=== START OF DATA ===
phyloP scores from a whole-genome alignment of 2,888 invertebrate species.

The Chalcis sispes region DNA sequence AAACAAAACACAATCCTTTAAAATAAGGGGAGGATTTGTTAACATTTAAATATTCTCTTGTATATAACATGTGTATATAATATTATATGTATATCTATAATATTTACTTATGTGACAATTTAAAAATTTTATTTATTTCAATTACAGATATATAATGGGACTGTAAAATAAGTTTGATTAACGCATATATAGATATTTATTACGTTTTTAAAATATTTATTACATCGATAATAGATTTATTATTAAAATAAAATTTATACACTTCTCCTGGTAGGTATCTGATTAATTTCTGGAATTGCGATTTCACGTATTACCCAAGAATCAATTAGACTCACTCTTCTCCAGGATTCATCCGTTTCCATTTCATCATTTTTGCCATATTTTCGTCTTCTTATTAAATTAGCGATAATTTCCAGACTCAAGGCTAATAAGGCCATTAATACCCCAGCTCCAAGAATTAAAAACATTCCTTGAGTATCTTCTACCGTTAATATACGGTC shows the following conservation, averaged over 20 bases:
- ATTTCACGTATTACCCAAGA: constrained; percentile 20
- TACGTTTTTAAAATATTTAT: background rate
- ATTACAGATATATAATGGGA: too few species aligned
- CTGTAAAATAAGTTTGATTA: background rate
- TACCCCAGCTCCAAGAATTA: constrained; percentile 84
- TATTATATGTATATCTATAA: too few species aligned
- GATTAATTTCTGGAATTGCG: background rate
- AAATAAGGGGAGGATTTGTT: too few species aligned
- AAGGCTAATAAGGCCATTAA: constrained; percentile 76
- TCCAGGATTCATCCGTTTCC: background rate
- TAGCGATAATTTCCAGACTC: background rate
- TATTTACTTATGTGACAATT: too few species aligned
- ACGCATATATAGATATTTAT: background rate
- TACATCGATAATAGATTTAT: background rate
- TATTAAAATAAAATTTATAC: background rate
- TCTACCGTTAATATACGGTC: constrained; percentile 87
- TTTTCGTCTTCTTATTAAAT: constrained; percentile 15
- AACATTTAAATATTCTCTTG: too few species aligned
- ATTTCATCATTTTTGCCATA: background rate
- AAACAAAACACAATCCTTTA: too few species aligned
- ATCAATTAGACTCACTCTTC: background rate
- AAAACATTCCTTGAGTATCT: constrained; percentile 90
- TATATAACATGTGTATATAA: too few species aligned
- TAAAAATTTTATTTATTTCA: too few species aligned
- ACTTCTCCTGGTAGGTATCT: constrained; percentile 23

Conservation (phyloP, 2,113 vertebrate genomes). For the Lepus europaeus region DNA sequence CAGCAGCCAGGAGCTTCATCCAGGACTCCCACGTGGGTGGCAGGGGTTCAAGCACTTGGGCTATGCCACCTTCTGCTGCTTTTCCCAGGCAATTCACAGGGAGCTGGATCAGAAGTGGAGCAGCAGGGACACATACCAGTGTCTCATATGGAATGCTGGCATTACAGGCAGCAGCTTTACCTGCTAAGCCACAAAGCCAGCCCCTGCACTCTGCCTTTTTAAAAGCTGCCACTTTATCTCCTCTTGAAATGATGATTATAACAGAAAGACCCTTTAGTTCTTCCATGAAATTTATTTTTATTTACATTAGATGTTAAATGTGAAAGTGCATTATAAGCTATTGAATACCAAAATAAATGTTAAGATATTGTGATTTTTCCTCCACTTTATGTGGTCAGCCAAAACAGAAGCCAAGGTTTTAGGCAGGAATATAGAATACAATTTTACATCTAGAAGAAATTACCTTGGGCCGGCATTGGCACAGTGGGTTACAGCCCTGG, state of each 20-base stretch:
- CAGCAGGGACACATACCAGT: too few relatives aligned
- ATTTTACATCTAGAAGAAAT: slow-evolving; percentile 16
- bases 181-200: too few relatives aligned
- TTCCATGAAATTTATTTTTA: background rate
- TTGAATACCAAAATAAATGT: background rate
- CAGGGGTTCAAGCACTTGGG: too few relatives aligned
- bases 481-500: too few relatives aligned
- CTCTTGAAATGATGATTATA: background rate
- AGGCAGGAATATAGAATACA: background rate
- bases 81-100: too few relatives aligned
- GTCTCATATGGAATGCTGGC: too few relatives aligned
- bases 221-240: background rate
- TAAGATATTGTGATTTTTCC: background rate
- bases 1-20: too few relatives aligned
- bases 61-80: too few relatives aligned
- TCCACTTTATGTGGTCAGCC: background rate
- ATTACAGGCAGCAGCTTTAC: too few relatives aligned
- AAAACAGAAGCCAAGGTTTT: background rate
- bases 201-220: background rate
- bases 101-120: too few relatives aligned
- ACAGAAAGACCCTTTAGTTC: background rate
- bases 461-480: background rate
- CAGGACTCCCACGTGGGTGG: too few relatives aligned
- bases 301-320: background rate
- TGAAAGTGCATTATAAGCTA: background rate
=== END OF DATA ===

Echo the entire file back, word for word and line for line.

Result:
phyloP scores from a whole-genome alignment of 2,888 invertebrate species.

The Chalcis sispes region DNA sequence AAACAAAACACAATCCTTTAAAATAAGGGGAGGATTTGTTAACATTTAAATATTCTCTTGTATATAACATGTGTATATAATATTATATGTATATCTATAATATTTACTTATGTGACAATTTAAAAATTTTATTTATTTCAATTACAGATATATAATGGGACTGTAAAATAAGTTTGATTAACGCATATATAGATATTTATTACGTTTTTAAAATATTTATTACATCGATAATAGATTTATTATTAAAATAAAATTTATACACTTCTCCTGGTAGGTATCTGATTAATTTCTGGAATTGCGATTTCACGTATTACCCAAGAATCAATTAGACTCACTCTTCTCCAGGATTCATCCGTTTCCATTTCATCATTTTTGCCATATTTTCGTCTTCTTATTAAATTAGCGATAATTTCCAGACTCAAGGCTAATAAGGCCATTAATACCCCAGCTCCAAGAATTAAAAACATTCCTTGAGTATCTTCTACCGTTAATATACGGTC shows the following conservation, averaged over 20 bases:
- ATTTCACGTATTACCCAAGA: constrained; percentile 20
- TACGTTTTTAAAATATTTAT: background rate
- ATTACAGATATATAATGGGA: too few species aligned
- CTGTAAAATAAGTTTGATTA: background rate
- TACCCCAGCTCCAAGAATTA: constrained; percentile 84
- TATTATATGTATATCTATAA: too few species aligned
- GATTAATTTCTGGAATTGCG: background rate
- AAATAAGGGGAGGATTTGTT: too few species aligned
- AAGGCTAATAAGGCCATTAA: constrained; percentile 76
- TCCAGGATTCATCCGTTTCC: background rate
- TAGCGATAATTTCCAGACTC: background rate
- TATTTACTTATGTGACAATT: too few species aligned
- ACGCATATATAGATATTTAT: background rate
- TACATCGATAATAGATTTAT: background rate
- TATTAAAATAAAATTTATAC: background rate
- TCTACCGTTAATATACGGTC: constrained; percentile 87
- TTTTCGTCTTCTTATTAAAT: constrained; percentile 15
- AACATTTAAATATTCTCTTG: too few species aligned
- ATTTCATCATTTTTGCCATA: background rate
- AAACAAAACACAATCCTTTA: too few species aligned
- ATCAATTAGACTCACTCTTC: background rate
- AAAACATTCCTTGAGTATCT: constrained; percentile 90
- TATATAACATGTGTATATAA: too few species aligned
- TAAAAATTTTATTTATTTCA: too few species aligned
- ACTTCTCCTGGTAGGTATCT: constrained; percentile 23

Conservation (phyloP, 2,113 vertebrate genomes). For the Lepus europaeus region DNA sequence CAGCAGCCAGGAGCTTCATCCAGGACTCCCACGTGGGTGGCAGGGGTTCAAGCACTTGGGCTATGCCACCTTCTGCTGCTTTTCCCAGGCAATTCACAGGGAGCTGGATCAGAAGTGGAGCAGCAGGGACACATACCAGTGTCTCATATGGAATGCTGGCATTACAGGCAGCAGCTTTACCTGCTAAGCCACAAAGCCAGCCCCTGCACTCTGCCTTTTTAAAAGCTGCCACTTTATCTCCTCTTGAAATGATGATTATAACAGAAAGACCCTTTAGTTCTTCCATGAAATTTATTTTTATTTACATTAGATGTTAAATGTGAAAGTGCATTATAAGCTATTGAATACCAAAATAAATGTTAAGATATTGTGATTTTTCCTCCACTTTATGTGGTCAGCCAAAACAGAAGCCAAGGTTTTAGGCAGGAATATAGAATACAATTTTACATCTAGAAGAAATTACCTTGGGCCGGCATTGGCACAGTGGGTTACAGCCCTGG, state of each 20-base stretch:
- CAGCAGGGACACATACCAGT: too few relatives aligned
- ATTTTACATCTAGAAGAAAT: slow-evolving; percentile 16
- bases 181-200: too few relatives aligned
- TTCCATGAAATTTATTTTTA: background rate
- TTGAATACCAAAATAAATGT: background rate
- CAGGGGTTCAAGCACTTGGG: too few relatives aligned
- bases 481-500: too few relatives aligned
- CTCTTGAAATGATGATTATA: background rate
- AGGCAGGAATATAGAATACA: background rate
- bases 81-100: too few relatives aligned
- GTCTCATATGGAATGCTGGC: too few relatives aligned
- bases 221-240: background rate
- TAAGATATTGTGATTTTTCC: background rate
- bases 1-20: too few relatives aligned
- bases 61-80: too few relatives aligned
- TCCACTTTATGTGGTCAGCC: background rate
- ATTACAGGCAGCAGCTTTAC: too few relatives aligned
- AAAACAGAAGCCAAGGTTTT: background rate
- bases 201-220: background rate
- bases 101-120: too few relatives aligned
- ACAGAAAGACCCTTTAGTTC: background rate
- bases 461-480: background rate
- CAGGACTCCCACGTGGGTGG: too few relatives aligned
- bases 301-320: background rate
- TGAAAGTGCATTATAAGCTA: background rate